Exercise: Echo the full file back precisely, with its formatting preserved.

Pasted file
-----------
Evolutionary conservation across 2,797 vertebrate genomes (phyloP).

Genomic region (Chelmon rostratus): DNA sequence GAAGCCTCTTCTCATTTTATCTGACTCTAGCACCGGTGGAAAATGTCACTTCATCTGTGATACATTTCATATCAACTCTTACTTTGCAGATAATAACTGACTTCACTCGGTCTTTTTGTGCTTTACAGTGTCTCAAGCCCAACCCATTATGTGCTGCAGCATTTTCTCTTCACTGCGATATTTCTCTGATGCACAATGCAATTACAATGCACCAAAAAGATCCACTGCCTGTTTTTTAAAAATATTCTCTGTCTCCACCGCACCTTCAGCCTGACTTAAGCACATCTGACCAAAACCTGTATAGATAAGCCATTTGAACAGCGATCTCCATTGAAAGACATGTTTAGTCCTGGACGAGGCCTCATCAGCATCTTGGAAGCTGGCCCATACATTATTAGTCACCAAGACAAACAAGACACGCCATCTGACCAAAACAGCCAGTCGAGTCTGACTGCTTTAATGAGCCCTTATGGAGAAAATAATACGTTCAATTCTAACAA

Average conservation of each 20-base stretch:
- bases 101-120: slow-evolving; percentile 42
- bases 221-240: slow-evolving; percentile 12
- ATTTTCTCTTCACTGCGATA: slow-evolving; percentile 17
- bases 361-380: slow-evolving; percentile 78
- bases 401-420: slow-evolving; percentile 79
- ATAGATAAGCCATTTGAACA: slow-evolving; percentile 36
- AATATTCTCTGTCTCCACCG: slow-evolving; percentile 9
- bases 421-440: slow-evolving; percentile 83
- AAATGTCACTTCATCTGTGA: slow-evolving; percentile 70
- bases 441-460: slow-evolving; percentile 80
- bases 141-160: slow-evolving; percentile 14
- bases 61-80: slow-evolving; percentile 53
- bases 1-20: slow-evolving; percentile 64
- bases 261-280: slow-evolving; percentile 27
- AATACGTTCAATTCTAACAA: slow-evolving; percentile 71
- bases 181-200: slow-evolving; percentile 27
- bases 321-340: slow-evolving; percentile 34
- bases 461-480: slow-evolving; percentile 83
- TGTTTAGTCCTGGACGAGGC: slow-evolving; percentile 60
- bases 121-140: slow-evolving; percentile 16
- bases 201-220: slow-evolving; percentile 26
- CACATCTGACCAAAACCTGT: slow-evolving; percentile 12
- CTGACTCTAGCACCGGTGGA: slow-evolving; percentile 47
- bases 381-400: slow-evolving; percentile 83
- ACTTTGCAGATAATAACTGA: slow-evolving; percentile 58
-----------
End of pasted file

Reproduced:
Evolutionary conservation across 2,797 vertebrate genomes (phyloP).

Genomic region (Chelmon rostratus): DNA sequence GAAGCCTCTTCTCATTTTATCTGACTCTAGCACCGGTGGAAAATGTCACTTCATCTGTGATACATTTCATATCAACTCTTACTTTGCAGATAATAACTGACTTCACTCGGTCTTTTTGTGCTTTACAGTGTCTCAAGCCCAACCCATTATGTGCTGCAGCATTTTCTCTTCACTGCGATATTTCTCTGATGCACAATGCAATTACAATGCACCAAAAAGATCCACTGCCTGTTTTTTAAAAATATTCTCTGTCTCCACCGCACCTTCAGCCTGACTTAAGCACATCTGACCAAAACCTGTATAGATAAGCCATTTGAACAGCGATCTCCATTGAAAGACATGTTTAGTCCTGGACGAGGCCTCATCAGCATCTTGGAAGCTGGCCCATACATTATTAGTCACCAAGACAAACAAGACACGCCATCTGACCAAAACAGCCAGTCGAGTCTGACTGCTTTAATGAGCCCTTATGGAGAAAATAATACGTTCAATTCTAACAA

Average conservation of each 20-base stretch:
- bases 101-120: slow-evolving; percentile 42
- bases 221-240: slow-evolving; percentile 12
- ATTTTCTCTTCACTGCGATA: slow-evolving; percentile 17
- bases 361-380: slow-evolving; percentile 78
- bases 401-420: slow-evolving; percentile 79
- ATAGATAAGCCATTTGAACA: slow-evolving; percentile 36
- AATATTCTCTGTCTCCACCG: slow-evolving; percentile 9
- bases 421-440: slow-evolving; percentile 83
- AAATGTCACTTCATCTGTGA: slow-evolving; percentile 70
- bases 441-460: slow-evolving; percentile 80
- bases 141-160: slow-evolving; percentile 14
- bases 61-80: slow-evolving; percentile 53
- bases 1-20: slow-evolving; percentile 64
- bases 261-280: slow-evolving; percentile 27
- AATACGTTCAATTCTAACAA: slow-evolving; percentile 71
- bases 181-200: slow-evolving; percentile 27
- bases 321-340: slow-evolving; percentile 34
- bases 461-480: slow-evolving; percentile 83
- TGTTTAGTCCTGGACGAGGC: slow-evolving; percentile 60
- bases 121-140: slow-evolving; percentile 16
- bases 201-220: slow-evolving; percentile 26
- CACATCTGACCAAAACCTGT: slow-evolving; percentile 12
- CTGACTCTAGCACCGGTGGA: slow-evolving; percentile 47
- bases 381-400: slow-evolving; percentile 83
- ACTTTGCAGATAATAACTGA: slow-evolving; percentile 58